Marion Montgomery in his novel, The Truth of Things: Liberal Arts and the Recovery of Reality, affirms that education is “the preparing of the mind for the presence of our common inheritance, the accumulated and accumulating knowledge of the truth of things.” At St. Benedict Classical Academy, we often speak about the truth that we are standing on the shoulders of giants, and consequently why it is so important for our students to look back on these cultural giants and develop an appreciation for who and where the information they are learning has come from. This practice adds a depth to their education, nourishes their imagination and prepares them to spend a lifetime seeking truth.
In sixth grade, one way students contemplate the truth revealed to us by our cultural giants is through their study of math. Mathematics reveals to us the beauty of God’s Creation, and can lift our hearts and minds to Him who is Beauty itself. Students discover this by participating in various math history projects woven throughout the school year. In the fall students study more recent math history by examining the stock market and participating in an investment and personal finance project. In the spring, students will study several famous mathematicians from history in order to reflect on their contributions to the greater field of Mathematics. Each year my students enjoy making connections between what we have studied in our lessons at SBCA and what these scholars articulated hundreds, if not thousands, of years ago.
One of my students’ favorite lessons is one we recently participated in before Thanksgiving break – the study of the Italian mathematician Fibonacci, the Fibonacci sequence and the remarkable connections these numbers have to art, architecture and nature. The Fibonacci sequence is a series of numbers starting with 0 and 1, in which each number is the sum of the two that precede it (0, 1, 1, 2, 3, 5, 8…). We learned about Fibonacci’s discovery of these numbers, what patterns can be found within the sequence, and about other discoveries made in the field of mathematics at this time in history. We then explored the geometric construct of a “golden spiral,” which precedes from the sequence itself. This spiral has been deemed by many as “one of the defining characteristics of objective beauty,” and can be seen in nature (flowers, pinecones, hurricanes, galaxies and even parts of the human body), architecture (The Great Pyramid of Giza, The Parthenon, and Notre Dame), and art (Leonardo da Vinci’s “Annunciation” and Raphael’s “The School of Athens”). After our initial introduction to the Fibonacci numbers and some of their incredible occurrences in the natural world, my students began their own art project to further explore the golden spiral. (Some of their work with the geometric construction of a golden spiral can be seen in the pictures above.)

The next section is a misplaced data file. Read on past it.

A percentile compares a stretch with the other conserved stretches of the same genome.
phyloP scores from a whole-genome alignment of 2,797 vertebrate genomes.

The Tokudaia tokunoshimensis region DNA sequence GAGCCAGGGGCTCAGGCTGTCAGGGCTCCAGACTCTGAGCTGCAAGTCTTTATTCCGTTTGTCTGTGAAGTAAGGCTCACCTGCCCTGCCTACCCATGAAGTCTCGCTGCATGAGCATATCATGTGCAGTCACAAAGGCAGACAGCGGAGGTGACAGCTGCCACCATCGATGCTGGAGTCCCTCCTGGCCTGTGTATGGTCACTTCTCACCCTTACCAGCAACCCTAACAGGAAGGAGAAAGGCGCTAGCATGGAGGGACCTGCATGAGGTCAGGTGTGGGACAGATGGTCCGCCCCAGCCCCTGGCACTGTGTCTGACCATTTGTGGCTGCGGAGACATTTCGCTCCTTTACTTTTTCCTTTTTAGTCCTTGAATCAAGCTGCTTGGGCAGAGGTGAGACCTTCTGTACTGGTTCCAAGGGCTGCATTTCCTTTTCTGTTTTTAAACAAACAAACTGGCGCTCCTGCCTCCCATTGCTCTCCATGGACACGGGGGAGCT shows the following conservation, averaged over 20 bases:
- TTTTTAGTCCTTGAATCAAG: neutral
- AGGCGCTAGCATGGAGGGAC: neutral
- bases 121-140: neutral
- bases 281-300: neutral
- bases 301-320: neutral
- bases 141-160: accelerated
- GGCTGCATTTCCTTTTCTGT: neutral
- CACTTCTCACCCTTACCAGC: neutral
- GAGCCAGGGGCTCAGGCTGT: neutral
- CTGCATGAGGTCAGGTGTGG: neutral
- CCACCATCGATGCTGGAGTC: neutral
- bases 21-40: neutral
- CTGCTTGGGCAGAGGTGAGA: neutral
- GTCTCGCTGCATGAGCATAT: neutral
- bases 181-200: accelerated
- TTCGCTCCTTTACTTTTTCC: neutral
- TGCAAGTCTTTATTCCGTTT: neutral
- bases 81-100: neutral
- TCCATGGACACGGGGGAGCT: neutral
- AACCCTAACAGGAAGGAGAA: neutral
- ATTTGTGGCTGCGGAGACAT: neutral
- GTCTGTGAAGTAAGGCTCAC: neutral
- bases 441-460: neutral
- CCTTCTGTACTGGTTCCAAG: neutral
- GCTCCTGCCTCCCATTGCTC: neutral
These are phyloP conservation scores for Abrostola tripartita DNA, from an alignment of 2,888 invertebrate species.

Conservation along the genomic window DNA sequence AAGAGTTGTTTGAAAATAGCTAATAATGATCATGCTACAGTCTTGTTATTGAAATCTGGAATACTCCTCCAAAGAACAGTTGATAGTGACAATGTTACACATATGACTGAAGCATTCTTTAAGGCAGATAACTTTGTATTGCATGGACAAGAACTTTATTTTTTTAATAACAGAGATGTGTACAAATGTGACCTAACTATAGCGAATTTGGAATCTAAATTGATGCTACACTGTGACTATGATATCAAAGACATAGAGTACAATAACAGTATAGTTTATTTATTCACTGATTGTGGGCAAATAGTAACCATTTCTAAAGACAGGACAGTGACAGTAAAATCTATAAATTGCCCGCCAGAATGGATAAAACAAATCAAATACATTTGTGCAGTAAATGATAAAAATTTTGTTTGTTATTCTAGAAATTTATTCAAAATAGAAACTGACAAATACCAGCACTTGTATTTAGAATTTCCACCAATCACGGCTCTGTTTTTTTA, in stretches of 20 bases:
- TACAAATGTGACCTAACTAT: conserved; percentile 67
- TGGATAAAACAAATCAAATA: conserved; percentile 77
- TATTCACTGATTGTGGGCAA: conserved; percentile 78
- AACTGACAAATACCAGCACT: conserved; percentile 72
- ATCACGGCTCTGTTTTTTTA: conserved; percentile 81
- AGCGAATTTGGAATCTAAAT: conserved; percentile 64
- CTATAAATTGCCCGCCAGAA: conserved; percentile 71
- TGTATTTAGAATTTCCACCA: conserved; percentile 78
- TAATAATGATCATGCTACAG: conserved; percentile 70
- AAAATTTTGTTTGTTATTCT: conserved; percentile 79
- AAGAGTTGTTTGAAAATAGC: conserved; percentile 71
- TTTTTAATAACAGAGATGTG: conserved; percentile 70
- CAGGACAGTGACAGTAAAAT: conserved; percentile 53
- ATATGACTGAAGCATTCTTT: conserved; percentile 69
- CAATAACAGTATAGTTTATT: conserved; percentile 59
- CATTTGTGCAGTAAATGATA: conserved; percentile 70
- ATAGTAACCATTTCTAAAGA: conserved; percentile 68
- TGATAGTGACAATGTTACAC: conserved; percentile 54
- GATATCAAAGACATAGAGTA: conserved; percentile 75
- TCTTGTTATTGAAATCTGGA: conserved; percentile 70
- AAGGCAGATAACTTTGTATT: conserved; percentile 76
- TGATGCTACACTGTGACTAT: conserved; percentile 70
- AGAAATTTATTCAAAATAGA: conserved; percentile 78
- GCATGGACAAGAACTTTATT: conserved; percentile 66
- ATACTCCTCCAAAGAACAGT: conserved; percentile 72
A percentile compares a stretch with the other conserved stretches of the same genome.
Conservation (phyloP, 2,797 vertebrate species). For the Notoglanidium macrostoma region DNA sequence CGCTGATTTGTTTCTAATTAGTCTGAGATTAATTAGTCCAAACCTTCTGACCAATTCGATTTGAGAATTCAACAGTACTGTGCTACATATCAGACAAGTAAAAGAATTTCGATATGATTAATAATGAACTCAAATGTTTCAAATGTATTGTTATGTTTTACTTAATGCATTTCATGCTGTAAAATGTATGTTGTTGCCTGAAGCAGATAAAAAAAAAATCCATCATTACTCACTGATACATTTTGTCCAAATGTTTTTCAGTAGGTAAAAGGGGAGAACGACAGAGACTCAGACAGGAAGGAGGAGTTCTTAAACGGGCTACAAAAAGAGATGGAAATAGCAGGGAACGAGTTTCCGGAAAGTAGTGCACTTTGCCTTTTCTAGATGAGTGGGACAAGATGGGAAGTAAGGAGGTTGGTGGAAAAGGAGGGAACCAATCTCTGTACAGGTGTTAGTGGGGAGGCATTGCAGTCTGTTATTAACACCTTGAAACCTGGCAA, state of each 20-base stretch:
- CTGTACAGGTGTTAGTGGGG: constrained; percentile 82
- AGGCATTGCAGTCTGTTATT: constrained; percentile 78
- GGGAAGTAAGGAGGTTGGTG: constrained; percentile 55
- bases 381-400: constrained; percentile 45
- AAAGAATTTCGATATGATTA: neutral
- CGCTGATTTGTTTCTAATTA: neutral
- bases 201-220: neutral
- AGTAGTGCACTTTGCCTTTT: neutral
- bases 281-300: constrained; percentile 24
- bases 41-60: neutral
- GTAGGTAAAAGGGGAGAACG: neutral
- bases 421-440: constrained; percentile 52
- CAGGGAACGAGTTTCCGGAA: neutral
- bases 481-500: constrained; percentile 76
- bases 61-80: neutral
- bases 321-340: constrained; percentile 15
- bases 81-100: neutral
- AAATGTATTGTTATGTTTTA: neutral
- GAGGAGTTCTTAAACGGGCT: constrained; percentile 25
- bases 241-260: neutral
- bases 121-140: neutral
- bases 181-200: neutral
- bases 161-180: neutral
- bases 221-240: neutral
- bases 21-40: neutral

AUTHOR: Alyssa Powers, Grade Six Teacher